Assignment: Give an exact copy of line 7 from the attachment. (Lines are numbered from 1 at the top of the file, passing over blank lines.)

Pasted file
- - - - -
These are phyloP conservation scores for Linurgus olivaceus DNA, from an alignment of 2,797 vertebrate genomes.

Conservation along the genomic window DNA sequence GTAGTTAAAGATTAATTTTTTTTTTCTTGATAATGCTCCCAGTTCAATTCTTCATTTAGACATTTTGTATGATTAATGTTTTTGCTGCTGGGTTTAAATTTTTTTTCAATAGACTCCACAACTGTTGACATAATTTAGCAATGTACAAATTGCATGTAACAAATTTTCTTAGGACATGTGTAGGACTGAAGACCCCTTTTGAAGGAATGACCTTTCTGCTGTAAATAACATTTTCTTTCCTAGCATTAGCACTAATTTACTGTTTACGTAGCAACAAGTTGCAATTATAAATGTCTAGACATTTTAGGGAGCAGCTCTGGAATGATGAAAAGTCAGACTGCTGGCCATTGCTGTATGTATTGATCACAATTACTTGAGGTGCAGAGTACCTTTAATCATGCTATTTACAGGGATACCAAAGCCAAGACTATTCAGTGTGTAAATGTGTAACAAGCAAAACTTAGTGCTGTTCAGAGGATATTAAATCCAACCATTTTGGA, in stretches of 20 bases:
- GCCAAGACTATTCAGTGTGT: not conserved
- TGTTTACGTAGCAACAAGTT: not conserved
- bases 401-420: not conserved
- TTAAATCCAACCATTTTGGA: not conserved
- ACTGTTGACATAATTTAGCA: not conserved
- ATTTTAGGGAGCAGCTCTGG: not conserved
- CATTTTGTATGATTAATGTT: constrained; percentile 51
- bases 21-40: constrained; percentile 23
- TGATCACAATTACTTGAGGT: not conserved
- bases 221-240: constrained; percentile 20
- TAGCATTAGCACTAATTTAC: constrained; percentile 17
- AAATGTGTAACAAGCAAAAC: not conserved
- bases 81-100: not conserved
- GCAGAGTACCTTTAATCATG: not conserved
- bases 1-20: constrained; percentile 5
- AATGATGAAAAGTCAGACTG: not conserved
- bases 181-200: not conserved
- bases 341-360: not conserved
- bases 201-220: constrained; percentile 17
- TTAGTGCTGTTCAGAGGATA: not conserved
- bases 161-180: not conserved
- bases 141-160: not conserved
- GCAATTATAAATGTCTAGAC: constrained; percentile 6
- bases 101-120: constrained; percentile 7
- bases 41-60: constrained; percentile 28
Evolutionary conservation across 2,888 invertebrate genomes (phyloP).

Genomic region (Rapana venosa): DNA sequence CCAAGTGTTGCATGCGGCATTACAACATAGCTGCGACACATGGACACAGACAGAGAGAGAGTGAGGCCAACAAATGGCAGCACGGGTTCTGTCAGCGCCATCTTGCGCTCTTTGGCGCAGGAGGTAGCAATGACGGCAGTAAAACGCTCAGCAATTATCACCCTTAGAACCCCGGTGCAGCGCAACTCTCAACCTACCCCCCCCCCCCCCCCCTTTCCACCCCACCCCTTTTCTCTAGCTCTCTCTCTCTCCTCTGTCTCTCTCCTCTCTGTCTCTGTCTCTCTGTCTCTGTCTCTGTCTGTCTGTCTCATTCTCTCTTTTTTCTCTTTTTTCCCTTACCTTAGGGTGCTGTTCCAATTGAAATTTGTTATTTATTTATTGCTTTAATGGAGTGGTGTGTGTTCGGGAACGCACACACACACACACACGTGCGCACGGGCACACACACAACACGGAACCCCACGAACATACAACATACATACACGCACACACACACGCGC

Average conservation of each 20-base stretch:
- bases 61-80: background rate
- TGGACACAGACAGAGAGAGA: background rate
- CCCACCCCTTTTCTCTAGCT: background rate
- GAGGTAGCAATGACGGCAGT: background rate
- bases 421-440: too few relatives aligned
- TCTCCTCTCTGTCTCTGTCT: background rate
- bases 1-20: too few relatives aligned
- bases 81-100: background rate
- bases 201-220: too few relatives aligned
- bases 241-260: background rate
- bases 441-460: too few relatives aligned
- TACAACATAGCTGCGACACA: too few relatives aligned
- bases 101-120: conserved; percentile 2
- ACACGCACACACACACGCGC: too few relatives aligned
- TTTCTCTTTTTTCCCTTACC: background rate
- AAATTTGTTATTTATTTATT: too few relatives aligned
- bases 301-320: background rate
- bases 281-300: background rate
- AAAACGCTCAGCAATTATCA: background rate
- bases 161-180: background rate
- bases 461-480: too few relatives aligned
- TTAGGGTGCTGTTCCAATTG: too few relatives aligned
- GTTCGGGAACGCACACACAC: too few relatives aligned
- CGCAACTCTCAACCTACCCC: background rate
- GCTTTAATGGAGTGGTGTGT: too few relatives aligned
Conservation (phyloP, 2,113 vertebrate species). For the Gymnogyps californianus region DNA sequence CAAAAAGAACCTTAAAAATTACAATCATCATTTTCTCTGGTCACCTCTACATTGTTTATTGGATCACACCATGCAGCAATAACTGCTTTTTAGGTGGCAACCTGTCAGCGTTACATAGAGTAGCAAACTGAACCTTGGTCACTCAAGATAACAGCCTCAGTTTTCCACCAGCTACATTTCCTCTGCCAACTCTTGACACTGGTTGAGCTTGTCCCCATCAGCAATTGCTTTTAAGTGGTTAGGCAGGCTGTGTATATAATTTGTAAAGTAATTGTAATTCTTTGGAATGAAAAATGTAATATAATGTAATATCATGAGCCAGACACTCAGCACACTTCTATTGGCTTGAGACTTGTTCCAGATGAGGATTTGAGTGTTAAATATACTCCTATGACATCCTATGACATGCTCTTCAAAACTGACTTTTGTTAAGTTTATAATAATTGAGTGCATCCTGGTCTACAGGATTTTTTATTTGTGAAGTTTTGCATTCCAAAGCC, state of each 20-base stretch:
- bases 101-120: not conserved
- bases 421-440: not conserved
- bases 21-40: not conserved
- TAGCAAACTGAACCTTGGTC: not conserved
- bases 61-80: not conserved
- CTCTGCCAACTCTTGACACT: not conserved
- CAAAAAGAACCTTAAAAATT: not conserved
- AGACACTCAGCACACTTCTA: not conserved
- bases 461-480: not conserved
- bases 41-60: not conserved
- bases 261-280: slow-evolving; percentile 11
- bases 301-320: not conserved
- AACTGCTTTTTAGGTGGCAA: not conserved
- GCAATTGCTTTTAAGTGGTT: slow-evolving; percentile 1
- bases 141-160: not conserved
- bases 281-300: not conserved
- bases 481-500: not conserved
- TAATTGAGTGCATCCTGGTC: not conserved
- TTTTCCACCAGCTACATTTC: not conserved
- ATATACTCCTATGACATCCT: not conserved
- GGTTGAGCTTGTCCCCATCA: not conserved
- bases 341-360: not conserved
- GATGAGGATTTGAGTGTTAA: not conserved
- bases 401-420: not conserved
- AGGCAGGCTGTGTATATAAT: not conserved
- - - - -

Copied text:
- ACTGTTGACATAATTTAGCA: not conserved